Fixing Eden Park's litany of woes should be comparatively simple. But it may turn out to be Breslin's toughest gig yet.
The venue has to be transformed into a 60,000-seater stadium that's pleasing on the eye, accessible, neighbour friendly; all for the bargain basement price of $240 million, which is, by international standards, chicken feed. And it all has to be completed by late 2010.
It sounds like a bad April Fool's Day joke but Kiwis are not laughing.
Just as well then that Breslin has a sense of humour.
"Considering I have a five-month-old baby boy, I sleep pretty well at night," he says.
"This project might sound like a tall order, but believe me we have actually been involved in far worse."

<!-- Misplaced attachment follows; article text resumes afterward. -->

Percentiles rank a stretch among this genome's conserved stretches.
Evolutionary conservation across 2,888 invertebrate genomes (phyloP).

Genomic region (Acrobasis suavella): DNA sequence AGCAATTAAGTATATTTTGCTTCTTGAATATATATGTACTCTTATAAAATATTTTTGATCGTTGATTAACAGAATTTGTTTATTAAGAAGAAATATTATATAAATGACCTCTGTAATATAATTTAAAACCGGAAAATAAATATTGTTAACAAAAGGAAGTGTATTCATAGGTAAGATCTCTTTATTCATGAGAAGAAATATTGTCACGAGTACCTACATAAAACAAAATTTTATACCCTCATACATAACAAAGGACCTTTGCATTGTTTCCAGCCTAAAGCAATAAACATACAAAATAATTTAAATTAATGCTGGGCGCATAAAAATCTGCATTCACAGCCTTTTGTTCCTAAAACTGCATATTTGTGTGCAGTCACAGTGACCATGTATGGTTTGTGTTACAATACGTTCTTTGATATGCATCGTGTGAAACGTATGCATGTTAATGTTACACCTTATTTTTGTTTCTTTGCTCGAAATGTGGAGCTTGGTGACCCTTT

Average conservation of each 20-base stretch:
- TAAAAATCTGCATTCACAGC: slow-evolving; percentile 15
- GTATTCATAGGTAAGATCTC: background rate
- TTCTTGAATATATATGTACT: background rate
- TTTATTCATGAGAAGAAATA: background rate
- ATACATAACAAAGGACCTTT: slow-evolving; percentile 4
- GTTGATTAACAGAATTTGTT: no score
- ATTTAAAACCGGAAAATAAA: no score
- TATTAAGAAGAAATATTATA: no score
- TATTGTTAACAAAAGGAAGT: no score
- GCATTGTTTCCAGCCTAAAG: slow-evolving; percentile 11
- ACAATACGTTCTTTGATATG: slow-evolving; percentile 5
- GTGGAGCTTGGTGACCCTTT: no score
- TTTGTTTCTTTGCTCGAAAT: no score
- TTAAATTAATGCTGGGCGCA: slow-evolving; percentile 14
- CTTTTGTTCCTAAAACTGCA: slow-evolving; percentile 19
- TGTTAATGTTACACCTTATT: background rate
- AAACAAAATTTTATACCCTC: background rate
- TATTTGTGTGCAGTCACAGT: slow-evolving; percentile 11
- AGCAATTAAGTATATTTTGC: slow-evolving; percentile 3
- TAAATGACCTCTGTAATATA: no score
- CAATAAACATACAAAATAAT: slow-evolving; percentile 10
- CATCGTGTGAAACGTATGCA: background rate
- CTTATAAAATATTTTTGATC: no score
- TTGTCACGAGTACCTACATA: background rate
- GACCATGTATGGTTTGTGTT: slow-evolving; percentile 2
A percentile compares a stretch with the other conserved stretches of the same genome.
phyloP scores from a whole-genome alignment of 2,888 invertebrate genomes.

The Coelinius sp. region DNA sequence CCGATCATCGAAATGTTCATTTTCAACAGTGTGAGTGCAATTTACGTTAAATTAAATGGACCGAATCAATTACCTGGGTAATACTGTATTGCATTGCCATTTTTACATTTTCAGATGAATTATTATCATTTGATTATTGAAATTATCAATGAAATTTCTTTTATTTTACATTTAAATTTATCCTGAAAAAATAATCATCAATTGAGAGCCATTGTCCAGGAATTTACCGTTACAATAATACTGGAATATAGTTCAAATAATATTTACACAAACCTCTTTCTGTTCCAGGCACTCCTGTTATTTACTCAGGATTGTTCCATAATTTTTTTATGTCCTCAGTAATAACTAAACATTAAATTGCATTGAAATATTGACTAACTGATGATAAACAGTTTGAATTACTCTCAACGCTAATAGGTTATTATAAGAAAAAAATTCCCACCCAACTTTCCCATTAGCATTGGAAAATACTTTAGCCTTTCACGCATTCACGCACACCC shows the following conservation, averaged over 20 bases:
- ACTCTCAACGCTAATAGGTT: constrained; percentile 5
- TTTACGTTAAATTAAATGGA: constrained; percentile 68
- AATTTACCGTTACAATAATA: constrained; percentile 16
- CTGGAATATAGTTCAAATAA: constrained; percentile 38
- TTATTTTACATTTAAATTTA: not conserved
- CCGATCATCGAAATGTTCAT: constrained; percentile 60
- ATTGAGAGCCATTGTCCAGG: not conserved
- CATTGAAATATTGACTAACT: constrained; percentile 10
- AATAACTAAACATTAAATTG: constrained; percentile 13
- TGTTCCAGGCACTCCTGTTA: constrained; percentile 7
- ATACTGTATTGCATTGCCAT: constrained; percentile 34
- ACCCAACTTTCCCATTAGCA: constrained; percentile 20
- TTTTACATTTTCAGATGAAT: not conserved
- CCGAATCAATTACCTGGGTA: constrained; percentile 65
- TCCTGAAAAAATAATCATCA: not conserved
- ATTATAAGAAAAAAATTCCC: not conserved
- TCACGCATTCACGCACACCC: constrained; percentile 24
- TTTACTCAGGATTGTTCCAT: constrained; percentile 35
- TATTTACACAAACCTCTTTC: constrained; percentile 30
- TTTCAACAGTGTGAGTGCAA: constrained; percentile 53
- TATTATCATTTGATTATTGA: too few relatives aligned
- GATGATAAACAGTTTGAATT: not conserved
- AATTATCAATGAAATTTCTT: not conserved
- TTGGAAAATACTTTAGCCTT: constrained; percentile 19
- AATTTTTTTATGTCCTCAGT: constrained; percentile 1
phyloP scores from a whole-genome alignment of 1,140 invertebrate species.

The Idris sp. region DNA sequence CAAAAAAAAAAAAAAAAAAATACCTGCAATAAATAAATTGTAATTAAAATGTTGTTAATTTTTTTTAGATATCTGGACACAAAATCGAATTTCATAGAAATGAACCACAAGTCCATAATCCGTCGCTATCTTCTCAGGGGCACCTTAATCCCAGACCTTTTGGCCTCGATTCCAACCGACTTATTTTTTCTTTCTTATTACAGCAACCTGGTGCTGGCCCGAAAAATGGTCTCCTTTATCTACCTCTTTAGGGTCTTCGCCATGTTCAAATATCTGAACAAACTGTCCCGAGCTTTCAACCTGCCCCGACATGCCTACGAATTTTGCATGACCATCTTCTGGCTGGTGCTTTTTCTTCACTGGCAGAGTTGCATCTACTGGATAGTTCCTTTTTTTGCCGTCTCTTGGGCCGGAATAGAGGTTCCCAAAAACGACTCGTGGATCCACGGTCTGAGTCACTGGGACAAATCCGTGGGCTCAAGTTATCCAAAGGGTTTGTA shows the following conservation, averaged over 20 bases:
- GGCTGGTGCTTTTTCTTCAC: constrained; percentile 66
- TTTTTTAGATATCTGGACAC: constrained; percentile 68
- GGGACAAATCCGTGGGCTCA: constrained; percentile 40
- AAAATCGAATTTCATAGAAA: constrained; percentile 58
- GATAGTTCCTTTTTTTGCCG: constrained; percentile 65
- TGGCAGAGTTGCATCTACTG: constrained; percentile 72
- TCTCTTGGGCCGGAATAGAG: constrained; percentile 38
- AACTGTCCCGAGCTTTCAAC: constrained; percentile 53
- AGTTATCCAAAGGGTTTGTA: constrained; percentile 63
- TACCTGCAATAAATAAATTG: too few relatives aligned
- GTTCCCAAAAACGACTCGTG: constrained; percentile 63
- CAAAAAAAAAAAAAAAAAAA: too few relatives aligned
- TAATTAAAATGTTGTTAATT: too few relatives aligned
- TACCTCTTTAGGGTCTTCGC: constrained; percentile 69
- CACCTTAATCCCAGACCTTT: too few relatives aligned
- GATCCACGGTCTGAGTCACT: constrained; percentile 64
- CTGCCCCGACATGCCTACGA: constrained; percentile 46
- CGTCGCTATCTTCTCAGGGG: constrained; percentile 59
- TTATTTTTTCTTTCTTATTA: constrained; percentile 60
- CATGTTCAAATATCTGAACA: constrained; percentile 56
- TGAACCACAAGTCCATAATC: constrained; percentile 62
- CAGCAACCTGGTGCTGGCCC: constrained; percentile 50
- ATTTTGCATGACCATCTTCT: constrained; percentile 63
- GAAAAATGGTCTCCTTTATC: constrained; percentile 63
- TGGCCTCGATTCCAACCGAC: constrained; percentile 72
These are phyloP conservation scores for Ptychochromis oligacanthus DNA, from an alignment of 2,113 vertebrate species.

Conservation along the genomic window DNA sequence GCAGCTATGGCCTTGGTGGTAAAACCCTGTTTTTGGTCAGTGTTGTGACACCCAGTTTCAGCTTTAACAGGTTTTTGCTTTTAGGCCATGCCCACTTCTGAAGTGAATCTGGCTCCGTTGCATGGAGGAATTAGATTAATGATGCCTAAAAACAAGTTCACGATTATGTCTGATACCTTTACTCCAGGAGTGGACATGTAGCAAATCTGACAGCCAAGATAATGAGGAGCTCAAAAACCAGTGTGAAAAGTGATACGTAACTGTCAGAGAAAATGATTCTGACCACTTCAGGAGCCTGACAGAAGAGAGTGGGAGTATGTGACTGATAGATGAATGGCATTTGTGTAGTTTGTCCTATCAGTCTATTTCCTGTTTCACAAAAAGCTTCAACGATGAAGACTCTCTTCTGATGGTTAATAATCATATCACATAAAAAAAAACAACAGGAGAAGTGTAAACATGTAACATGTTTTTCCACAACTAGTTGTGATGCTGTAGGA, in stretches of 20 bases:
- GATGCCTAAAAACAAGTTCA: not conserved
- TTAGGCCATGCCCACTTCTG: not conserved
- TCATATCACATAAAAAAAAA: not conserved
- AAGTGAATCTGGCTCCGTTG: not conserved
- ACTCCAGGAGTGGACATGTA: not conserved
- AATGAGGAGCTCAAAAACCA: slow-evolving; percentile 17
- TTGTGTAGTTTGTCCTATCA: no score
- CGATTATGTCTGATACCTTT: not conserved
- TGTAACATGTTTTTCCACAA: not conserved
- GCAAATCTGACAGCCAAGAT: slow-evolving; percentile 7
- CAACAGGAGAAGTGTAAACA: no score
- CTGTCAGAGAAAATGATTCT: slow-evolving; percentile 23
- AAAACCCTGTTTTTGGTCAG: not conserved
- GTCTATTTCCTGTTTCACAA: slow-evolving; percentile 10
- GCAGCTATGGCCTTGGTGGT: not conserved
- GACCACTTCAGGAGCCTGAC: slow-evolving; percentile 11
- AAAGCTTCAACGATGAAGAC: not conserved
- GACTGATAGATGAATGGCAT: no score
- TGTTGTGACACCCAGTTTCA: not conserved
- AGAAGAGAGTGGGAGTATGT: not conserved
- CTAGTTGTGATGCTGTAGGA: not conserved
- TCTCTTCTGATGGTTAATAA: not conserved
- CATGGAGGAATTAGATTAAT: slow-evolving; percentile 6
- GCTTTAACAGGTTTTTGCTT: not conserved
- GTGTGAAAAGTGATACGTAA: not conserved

HOK has a bit of a reputation for negotiating its way out of the tightest of spots; Arsenal's new home ground in North London, Emirates Stadium, being a case in point.
"The site was wedged in between two train lines - one a major link to the north of England. There was a major arterial road cutting across the bottom of the park and a waste transfer centre at the other end. There were dozens of businesses to accommodate and severe height restrictions. But we got it done in very difficult circumstances and people love it.
"Eden Park has its challenges and I understand why people are concerned. Even I have been a little surprised at how emotional everyone has been. I have worked on these stadiums including in places like Portugal where we had fans at Benfica's new stadium lining up outside to watch every truck of concrete go into the ground.
"Rest assured we know how important this project is. It will be done on time and it will look great."